PIC 16F628A & 16F627A programming

 ( 1 / 1 ) 
DSC03077.JPGDSC03078.JPGDSC03079.JPG
DSC03080.JPGDSC03081.JPGrcdsch.gif
 ( 1 / 1 ) 

This weekend I noticed the RCD programmer had a completely different design in charge pump than JDM programmers. So I took another shot at building my DIY programmer hardware. Having bad experiences with soldering away the other 2 programmer schematics (and then noticing them not working properly due to bad schematics). I started humbly making RCD programmer on my breadboard. After a few hours of testing it did not work at all.

This morning I looked at the programmer schematic once more and then read a little about the programming specs of the 16f628 and 16f627a. And noticed a missing connection in my breadboard implementation to the PGM pin (pin 10 on the pic socket). Amazingly enough when I connected the final lead and pressed 'program all' in IC-Prog the RCD programmer worked flawlessly.

I tested programming some hexfiles like the wisp628 firmware and a couple of my own compiled hex files using the CC5X compiler. Conclusion stable C-programming for PIC's finally available to the DIY people like me with little electronics background but a whole lotta interest . And this on my pretty recent motherboard and using the 628A and 627A's (which has a low serial port voltage but has no problams programming due to the better designed rcd charge pump to generate the required MCLR voltage).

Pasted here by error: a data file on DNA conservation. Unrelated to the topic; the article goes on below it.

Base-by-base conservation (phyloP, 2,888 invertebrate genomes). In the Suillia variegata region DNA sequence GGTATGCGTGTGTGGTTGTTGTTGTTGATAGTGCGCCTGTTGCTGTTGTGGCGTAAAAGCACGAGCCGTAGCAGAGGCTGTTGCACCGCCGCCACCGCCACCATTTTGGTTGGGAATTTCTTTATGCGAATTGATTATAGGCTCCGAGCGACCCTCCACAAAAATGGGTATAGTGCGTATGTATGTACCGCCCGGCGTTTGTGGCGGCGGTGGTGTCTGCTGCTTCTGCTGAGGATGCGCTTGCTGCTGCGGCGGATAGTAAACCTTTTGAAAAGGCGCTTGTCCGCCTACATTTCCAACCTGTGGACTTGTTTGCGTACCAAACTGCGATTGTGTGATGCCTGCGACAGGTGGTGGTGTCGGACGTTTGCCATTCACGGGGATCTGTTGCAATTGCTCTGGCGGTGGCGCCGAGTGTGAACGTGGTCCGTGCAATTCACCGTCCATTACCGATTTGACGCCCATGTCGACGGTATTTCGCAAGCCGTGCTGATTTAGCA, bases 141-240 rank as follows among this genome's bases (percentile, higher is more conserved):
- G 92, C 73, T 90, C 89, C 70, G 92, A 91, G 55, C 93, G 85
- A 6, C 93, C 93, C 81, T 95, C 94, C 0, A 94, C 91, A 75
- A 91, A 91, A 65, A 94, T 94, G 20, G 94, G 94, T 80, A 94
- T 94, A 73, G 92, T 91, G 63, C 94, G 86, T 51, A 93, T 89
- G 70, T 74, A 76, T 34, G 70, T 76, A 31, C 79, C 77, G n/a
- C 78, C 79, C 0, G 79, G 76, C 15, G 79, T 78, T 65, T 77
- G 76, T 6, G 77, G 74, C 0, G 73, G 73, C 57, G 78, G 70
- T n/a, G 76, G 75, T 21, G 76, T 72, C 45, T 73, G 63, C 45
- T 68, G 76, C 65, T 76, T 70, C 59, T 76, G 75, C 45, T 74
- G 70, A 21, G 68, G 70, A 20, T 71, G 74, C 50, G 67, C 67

Anyway so excited about this that I posted some quick pictures. Let the pic chip programming begin !

Here is a simple test circuit I used to test my first JAL program :

here is my implementation running on breadboard:

The cc5x compiler is nice but I prefer JAL (jet another language) because cc5x is proprietary and also with the free/student version you are limited to 1024k and cannot produce commercial hex files. JAL compiler is GPL and you are allowed to write commercial code with it. Here is some code which flashes an SOS signal : flashled.jal
Jal compiler + flashled source code + makefile (300K). Just run make.bat and program hex with icprog.exe).

A demo showing off my first bug written for a PIC when I wrote the second for loop so that it iterates 4 times instead of 3 needed for an SOS signal (bug is corrected in the .zip above ofcourse ):

Here is how to connect 2 dc motors (less than 200mA) to the pic :

pwmbug.zip hex file for the pwmbug
Here is an implementation found :

Now where to get these dc motors with no more than 100mA current use ? Some say mobile phone vibrate motors are ideal... Also found an interesting 600mA motor but this will require larger transistors which can handle 600ma when motor is stalled.

Ok got jal and pic burning to work under linux. The burning to pic is a bit unstable in linux (it uses picprog which is really fast, sometimes a bit too fast even with --slow option so you have to run it multiple times for it to work properly).
flashled_linux.tar.gz : 900k also includes the windows files. Just run 'make' than 'make burn'